The euploid-diploid cell line CE, issuing spontaneously from a normal human bone marrow culture, displays B-cell differentiation and activation markers and is positive (≥ 90 % of cells) for Epstein-Barr nuclear antigens. CE suspensions were inoculated with serum from a patient chronically infected with hepatitis C virus (HCV). After inoculation, the cells were regularly subcultured with a split ratio of 1:2 every 4-6 days. RNA extracted as late as 65 days after infection from the inoculated cells were positive by polymerase chain reaction for the 5′ untranslated region of the HCV genome, and viral antigens were detected by immunofluorescence. Virus was also released from the infected cells into the medium. Intracellular HCV could be successfully passaged twice in CE cultures. On the basis of these findings, the CE cell line appears promising as a model for studying HCV replication and persistent infection in vitro. © 1993 Institut Pasteur/Elsevier.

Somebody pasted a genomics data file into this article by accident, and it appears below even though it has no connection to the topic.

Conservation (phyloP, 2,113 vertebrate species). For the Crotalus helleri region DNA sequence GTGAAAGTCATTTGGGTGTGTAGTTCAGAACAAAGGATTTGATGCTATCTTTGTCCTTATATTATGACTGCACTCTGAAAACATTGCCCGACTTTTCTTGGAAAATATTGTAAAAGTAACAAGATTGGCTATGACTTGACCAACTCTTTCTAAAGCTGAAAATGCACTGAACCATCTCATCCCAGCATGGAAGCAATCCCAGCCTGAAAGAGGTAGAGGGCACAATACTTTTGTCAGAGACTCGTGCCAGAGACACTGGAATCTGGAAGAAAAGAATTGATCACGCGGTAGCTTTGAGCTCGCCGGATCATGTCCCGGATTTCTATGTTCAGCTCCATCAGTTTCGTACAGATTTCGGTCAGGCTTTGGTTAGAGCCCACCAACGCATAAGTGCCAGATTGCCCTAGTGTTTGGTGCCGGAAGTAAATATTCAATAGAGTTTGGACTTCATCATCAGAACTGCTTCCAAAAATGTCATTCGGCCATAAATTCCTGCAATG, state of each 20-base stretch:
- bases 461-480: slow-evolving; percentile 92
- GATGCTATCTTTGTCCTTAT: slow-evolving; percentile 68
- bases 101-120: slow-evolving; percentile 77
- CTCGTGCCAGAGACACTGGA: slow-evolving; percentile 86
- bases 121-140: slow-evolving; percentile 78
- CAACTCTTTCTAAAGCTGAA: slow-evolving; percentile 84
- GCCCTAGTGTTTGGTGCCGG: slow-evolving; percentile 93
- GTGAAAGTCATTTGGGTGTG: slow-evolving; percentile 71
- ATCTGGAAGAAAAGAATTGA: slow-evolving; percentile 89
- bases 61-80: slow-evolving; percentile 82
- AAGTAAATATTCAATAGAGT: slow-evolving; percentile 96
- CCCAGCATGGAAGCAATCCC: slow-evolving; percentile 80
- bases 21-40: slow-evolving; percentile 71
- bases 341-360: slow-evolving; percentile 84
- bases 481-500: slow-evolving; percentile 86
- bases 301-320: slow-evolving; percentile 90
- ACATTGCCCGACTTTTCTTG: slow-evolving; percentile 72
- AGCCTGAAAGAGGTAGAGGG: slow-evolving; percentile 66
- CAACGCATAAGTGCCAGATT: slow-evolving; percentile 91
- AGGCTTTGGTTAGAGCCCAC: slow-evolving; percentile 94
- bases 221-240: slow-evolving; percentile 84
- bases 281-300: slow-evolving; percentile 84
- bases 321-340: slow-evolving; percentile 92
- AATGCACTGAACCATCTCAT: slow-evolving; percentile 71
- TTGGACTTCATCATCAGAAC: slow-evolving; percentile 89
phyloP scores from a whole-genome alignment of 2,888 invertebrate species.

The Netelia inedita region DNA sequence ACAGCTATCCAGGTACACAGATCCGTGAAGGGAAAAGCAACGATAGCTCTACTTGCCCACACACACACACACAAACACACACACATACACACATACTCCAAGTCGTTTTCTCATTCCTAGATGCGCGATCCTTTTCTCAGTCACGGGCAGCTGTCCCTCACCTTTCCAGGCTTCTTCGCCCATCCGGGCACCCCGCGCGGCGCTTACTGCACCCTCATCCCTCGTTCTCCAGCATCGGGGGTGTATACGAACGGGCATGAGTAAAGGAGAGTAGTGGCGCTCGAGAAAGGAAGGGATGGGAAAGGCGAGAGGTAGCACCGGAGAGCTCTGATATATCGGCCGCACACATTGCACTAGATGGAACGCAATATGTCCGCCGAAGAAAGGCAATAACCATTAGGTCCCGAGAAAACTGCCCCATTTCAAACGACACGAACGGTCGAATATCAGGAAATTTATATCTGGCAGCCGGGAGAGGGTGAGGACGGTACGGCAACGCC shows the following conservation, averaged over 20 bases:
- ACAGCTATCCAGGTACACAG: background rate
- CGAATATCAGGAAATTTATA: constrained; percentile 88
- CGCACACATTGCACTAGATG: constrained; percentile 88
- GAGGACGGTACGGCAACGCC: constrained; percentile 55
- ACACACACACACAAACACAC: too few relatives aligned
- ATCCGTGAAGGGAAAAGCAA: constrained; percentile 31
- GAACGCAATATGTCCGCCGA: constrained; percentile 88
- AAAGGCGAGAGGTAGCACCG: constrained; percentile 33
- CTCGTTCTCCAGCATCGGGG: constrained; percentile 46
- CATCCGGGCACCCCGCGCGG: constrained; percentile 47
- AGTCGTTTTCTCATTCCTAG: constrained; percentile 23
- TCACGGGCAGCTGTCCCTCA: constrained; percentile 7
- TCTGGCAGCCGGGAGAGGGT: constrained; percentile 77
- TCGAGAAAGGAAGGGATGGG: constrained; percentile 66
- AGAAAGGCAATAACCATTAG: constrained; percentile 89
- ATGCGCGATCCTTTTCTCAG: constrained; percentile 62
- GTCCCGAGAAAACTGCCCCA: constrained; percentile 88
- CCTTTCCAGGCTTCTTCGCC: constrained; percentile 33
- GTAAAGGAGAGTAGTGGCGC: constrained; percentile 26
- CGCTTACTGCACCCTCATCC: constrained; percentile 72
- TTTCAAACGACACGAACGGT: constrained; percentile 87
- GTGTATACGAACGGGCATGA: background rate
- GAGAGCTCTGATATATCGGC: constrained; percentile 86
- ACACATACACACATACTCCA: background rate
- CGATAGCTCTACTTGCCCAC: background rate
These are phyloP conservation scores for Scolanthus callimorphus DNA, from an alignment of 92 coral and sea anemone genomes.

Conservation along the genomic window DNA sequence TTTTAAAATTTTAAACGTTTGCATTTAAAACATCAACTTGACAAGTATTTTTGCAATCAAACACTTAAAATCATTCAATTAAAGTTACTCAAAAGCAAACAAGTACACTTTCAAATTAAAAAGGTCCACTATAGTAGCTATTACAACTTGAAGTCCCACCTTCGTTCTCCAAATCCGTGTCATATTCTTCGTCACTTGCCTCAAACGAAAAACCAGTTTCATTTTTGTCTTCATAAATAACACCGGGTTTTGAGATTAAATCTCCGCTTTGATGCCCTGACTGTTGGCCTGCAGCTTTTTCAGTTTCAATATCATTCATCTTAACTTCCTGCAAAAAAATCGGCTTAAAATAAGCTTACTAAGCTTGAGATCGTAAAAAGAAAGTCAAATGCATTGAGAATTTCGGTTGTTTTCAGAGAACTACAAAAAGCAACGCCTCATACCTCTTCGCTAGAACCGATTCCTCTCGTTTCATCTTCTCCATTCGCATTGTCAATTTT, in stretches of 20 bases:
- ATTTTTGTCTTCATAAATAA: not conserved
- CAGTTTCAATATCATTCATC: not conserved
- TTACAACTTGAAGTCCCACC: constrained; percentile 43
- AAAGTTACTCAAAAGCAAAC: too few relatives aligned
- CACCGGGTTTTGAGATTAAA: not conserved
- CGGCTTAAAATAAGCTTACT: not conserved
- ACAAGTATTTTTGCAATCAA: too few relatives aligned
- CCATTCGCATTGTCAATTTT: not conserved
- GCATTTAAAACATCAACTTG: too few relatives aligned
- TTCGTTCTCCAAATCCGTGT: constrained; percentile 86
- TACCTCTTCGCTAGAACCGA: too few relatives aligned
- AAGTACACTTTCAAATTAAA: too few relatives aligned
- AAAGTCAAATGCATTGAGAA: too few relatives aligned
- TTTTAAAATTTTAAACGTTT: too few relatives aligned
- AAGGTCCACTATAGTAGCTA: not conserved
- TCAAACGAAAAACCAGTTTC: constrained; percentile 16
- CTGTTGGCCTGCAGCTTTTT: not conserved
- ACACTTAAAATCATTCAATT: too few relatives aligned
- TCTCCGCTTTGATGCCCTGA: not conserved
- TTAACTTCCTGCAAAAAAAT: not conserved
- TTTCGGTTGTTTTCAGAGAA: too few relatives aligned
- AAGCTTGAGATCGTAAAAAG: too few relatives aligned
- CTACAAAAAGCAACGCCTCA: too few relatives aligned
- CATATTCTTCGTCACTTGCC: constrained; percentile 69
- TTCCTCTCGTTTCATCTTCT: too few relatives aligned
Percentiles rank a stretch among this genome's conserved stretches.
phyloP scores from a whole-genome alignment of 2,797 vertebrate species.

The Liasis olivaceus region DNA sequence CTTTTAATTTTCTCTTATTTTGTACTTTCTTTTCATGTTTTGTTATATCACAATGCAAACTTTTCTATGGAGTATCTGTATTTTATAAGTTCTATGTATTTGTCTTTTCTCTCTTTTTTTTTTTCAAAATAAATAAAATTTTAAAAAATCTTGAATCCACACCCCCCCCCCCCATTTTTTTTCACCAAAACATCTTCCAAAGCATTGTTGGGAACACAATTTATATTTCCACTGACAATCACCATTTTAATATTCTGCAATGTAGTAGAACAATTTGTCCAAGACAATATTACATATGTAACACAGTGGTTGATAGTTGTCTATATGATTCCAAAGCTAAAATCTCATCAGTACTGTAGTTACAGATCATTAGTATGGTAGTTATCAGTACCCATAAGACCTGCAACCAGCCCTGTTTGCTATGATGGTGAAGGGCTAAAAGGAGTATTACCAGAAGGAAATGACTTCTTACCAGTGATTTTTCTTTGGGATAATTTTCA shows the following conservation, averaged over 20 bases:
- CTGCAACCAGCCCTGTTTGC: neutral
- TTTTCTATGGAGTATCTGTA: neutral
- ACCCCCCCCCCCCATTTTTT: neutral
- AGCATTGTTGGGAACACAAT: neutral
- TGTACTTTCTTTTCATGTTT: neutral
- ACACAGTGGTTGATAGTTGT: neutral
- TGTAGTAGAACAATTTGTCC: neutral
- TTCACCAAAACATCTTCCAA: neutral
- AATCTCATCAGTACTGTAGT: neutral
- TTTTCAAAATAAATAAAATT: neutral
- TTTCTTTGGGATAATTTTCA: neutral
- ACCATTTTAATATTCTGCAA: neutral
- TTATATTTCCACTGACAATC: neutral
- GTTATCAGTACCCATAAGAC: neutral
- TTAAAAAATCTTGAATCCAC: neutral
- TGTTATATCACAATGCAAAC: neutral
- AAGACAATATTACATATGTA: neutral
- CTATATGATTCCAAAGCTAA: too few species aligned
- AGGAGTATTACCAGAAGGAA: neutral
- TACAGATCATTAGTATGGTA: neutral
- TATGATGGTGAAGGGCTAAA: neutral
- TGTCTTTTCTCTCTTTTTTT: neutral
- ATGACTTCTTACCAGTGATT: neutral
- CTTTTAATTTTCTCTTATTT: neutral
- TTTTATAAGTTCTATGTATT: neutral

All Science Journal Classification (ASJC) codes
Bertolini, L., Iacovacci, S., Ponzetto, A., Gorini, G., Battaglia, M., & Carloni, G. (1993). The human bone-marrow-derived B-cell line CE, susceptible to hepatitis C virus infection. Research in Virology, 144(C), 281 - 285. https://doi.org/10.1016/S0923-2516(06)80041-5